Why Arbitrate in Canada?

Canada is one of the best places in the world to arbitrate international disputes. Canada’s major urban centres in Montreal, Toronto, Calgary and Vancouver are more convenient, less expensive and more reliable places to conduct arbitrations than many of the world’s traditional centres.

Canada is officially a bilingual country – English and French – with right of access to judicial proceedings in both languages. Canada’s legal system is based on a combination of Common Law and Civil Law. The Civil Code, available in both French and English, is used in Quebec; the Common Law is used in the rest of Canada.

Canada was the first jurisdiction to adopt the UNCITRAL Model Law on International Commercial Arbitration, and the various jurisdictions within Canada are beginning to adopt the revised 2006 version of the Model Law.

Major Canadian cities have excellent arbitration facilities including transcription services, hearing rooms, document handling and management services, and readily available interpreters in one of the largest range of languages and dialects found in the world.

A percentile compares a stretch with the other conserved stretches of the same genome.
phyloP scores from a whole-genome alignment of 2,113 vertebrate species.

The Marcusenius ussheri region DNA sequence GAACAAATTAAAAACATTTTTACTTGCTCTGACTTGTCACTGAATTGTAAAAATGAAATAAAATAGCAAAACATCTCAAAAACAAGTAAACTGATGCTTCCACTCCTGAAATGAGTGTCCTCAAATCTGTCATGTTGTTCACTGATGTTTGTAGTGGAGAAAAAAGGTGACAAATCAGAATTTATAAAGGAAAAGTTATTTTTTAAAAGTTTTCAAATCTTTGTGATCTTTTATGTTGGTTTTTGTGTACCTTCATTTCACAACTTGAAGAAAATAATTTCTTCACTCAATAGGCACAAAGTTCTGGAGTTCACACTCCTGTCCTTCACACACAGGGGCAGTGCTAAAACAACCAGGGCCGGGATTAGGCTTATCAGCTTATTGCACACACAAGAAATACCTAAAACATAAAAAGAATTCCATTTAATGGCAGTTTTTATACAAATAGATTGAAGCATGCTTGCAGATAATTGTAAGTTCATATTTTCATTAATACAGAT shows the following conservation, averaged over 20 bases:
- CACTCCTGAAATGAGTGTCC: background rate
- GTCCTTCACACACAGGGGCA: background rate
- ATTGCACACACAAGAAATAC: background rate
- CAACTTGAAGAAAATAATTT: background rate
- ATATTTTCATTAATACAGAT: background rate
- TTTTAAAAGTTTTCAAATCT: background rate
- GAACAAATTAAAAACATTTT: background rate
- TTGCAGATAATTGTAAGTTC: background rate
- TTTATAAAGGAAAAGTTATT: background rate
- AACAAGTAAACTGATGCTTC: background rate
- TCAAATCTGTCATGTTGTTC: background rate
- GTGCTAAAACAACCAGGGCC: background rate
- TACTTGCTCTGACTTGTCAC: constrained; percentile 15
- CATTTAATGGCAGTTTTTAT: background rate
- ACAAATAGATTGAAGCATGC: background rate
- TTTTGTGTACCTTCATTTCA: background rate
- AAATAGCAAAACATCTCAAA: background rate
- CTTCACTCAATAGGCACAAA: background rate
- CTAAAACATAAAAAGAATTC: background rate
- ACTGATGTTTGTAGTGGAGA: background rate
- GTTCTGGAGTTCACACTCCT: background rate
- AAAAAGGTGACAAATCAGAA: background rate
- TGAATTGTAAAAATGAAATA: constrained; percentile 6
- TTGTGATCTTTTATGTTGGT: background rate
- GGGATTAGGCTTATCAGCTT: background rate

Canada has an independent judiciary, competent, efficient and respectful of the parties’ choice of arbitration as their method for settlement of their disputes. The Canadian government and judiciary have demonstrated a strong adherence to international treaties and agreements governing and impacting the ready recognition and enforcement of foreign arbitration agreements, orders and awards.

Canada has an independent and competent legal profession with expertise in international dispute resolution, and a demonstrated commitment to the education of professionals and furtherance of understanding of the field. Parties enjoy the freedom to choose their representatives, from within or outside Canada, and with or without legal qualifications. Border access is free from unreasonable constraints on entry, work and exit for parties, witnesses, and counsel; and participants are assured a safe and comfortable stay.

Canada has professional and other norms that embrace a diversity of legal and cultural traditions, and the developing norms of international ethical principles governing the behaviour of arbitrators and counsel. Arbitrators enjoy a clear right to immunity from civil liability for anything done or omitted to be done in good faith in the course of the mandate.